GOFFSTOWN – Saying there is doubt about fluoride‘s safety, a majority of speakers decried using fluoridated water from Manchester in Goffstown during a public hearing last night at Saint Anselm College’s Institute of Politics.

About two dozen people turned out for the hearing. Some Manchester officials attended and fielded questions from the audience in a session that was moderated by Goffstown Selectmen Chairman Robert Wheeler.

Selectmen were anticipating a larger crowd and decided to hold the hearing in the auditorium rather than at town hall. The hearing was called to provide information to residents before a Sept. 14 referendum.

Voters in Goffstown, Hooksett, Bedford and Londonderry will decide in the referendum whether the water provided from Manchester will be fluoridated. Manchester, which approved using fluoridated water in 1999, will also be voting on the issue.

Opponents of fluoridating public water supplies say there is scientific evidence that questions the safety of the process and cast doubt about its effectiveness in preventing tooth decay.

The type of fluoride that will be used if voters approve the plan, hydrofluorosilicic acid, contains minute amounts of lead, arsenic and other toxic metals, opponents say.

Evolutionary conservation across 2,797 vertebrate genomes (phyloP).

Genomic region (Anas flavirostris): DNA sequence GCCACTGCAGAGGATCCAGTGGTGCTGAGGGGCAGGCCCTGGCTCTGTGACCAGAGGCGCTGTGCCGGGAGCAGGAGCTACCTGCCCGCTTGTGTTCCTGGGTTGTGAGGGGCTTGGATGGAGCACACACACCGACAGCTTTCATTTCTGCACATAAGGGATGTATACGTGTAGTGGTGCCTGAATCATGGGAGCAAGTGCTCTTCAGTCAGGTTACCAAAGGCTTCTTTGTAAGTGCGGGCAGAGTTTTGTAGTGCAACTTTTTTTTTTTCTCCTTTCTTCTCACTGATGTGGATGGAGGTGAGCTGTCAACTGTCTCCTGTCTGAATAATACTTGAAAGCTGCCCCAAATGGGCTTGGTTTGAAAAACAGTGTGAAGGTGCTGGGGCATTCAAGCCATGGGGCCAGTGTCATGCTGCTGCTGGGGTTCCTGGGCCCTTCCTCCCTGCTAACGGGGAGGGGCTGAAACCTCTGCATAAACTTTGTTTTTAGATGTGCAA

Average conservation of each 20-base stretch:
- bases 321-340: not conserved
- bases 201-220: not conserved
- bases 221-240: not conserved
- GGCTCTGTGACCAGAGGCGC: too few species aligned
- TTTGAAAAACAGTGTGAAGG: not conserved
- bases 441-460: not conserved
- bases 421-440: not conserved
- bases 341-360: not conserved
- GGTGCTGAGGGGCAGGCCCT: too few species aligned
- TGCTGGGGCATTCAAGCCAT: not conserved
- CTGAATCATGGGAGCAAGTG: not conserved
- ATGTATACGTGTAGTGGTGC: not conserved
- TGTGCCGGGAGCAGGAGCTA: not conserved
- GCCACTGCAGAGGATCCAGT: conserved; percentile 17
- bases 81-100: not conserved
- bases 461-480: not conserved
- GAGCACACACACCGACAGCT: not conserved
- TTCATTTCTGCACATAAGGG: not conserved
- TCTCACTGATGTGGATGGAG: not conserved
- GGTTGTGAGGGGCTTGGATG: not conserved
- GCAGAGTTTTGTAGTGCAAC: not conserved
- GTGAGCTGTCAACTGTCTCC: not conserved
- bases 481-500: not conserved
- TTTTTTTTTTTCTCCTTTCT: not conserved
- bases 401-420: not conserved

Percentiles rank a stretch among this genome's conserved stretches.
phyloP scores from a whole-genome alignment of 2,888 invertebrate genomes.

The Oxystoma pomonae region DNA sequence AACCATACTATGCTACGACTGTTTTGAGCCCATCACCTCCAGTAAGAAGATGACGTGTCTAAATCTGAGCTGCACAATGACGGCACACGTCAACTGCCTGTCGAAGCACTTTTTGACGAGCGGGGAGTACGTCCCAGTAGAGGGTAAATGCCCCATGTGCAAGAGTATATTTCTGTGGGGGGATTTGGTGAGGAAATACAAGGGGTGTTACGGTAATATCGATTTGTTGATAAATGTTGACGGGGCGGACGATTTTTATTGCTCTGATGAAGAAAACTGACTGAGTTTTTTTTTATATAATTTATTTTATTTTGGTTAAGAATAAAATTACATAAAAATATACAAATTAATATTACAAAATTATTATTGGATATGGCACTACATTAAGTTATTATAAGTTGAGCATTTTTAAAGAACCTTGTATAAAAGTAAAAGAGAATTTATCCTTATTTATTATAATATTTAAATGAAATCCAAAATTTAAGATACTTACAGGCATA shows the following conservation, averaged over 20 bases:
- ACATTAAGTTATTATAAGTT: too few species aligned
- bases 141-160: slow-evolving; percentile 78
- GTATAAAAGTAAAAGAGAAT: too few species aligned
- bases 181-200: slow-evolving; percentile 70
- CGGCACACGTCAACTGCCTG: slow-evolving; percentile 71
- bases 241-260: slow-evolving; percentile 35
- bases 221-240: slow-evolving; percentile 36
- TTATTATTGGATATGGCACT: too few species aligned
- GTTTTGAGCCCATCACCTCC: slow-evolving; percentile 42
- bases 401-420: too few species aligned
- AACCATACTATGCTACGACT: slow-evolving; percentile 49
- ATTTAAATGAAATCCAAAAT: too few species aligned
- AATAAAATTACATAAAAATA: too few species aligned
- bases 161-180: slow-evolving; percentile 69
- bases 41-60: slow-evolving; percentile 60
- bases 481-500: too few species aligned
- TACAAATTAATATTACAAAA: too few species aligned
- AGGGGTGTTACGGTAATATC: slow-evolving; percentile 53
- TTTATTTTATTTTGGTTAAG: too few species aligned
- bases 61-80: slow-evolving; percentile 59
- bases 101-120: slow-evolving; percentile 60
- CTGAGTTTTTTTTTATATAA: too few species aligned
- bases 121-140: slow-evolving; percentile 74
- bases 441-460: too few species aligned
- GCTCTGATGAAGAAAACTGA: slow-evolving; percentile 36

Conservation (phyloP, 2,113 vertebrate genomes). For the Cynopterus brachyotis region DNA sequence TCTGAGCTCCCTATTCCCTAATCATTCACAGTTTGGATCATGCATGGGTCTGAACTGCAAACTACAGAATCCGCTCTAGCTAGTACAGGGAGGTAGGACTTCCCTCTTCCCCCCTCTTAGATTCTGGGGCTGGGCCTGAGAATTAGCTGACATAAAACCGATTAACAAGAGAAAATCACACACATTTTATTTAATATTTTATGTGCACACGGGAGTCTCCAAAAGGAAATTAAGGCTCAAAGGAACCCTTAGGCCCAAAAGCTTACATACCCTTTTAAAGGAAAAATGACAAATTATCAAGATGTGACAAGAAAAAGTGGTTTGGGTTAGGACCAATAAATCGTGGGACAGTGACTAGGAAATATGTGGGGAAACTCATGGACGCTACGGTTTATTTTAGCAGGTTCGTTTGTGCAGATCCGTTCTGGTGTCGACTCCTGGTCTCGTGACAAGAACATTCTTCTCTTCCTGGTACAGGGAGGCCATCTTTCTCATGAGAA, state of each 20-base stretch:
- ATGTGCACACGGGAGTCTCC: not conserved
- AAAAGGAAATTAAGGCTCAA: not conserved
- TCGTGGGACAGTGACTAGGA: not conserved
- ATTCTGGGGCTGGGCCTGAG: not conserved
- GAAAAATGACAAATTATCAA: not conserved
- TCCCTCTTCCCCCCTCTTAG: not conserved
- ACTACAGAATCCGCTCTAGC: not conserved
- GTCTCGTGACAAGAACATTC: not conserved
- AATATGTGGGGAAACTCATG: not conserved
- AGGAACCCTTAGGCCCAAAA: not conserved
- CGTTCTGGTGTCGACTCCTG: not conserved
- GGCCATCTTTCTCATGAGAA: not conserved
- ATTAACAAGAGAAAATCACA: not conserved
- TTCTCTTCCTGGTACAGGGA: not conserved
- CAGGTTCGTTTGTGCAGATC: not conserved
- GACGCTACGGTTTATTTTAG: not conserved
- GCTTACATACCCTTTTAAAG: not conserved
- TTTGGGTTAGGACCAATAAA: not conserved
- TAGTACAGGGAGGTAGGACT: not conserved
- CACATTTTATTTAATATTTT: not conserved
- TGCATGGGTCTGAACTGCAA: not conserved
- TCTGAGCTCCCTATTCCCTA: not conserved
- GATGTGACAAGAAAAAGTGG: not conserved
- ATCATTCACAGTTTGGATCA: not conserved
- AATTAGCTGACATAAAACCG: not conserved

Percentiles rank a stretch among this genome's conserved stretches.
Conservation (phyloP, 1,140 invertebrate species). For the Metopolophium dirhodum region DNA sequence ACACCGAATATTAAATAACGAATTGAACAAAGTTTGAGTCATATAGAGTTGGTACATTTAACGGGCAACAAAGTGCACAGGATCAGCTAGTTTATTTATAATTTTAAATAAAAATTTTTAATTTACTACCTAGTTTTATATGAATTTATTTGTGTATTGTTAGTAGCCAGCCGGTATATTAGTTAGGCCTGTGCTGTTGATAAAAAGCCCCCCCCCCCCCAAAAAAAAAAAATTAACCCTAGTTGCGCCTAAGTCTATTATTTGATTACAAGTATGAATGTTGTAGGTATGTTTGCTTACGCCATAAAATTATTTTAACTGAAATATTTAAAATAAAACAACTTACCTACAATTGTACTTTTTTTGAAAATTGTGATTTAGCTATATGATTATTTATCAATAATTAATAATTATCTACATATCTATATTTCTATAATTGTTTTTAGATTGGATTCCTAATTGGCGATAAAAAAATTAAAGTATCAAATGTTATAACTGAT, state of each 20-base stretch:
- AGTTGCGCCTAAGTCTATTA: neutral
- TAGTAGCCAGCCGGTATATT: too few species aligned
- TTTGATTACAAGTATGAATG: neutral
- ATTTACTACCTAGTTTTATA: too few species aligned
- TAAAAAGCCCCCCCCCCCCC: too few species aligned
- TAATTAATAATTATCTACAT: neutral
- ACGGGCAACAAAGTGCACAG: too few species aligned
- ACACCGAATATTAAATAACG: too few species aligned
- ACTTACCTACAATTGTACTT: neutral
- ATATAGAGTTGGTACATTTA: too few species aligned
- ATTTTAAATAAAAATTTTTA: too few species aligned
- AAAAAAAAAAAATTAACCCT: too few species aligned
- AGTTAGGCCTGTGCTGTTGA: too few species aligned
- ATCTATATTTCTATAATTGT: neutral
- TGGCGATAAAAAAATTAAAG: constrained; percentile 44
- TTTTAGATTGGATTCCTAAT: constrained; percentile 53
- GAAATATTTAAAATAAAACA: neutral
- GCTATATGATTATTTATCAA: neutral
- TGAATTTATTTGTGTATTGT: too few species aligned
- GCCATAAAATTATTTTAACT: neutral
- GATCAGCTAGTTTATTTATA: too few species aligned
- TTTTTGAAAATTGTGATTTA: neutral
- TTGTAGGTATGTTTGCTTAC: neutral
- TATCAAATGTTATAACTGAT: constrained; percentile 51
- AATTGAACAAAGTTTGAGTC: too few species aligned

They also questioned the benefits of ingesting fluoride instead of applying it topically on teeth.

Audience member Mike Connett cited information that shows 98 percent of people living in Western Europe don’t receive fluoridated water. Yet tooth decay in these countries has declined as it has in the United States, where 170 million receive fluoridated water.

“If fluoridated water’s main benefit is topical, than there is no need to swallow it,” said Connett, of Burlington, Vt. “Swallowing fluoride to prevent tooth decay is akin to swallowing sun screen to prevent sunburn.”

A few audience members supported using water fluoridation, saying it helps the poorest people in society by providing them an easy way to prevent tooth decay.

Fred Rusczek, director of health for the City of Manchester, addressed the topic of fluoride during a brief comment period in the beginning of the hearing. Rusczek pointed to information from the U.S. Centers for Disease Control and Prevention.

He said the information shows that every $1 invested in fluoridation saves $38 or more in treatment costs.

Manchester resident Lloyd Basinow, of the Citizens Against Fluoride Exposure, accused Rusczek of dodging his organization’s numerous requests to present scientific information to support some of his claims and to debate the organization.

“Why are you running,” Basinow asked Rusczek during the question-and-answer period.

Rusczek said it isn’t his job as health director to seek out groups and debate them. He said he uses information provided by experts from such groups as the CDC.

“I don’t spend my life studying the health effects of fluoride. So am I the nation’s expert on fluoride? No,” he said.

Officials revealed that the company that would be providing hydrofluorosilicic acid is Solvay Fluoride Inc. of St. Louis.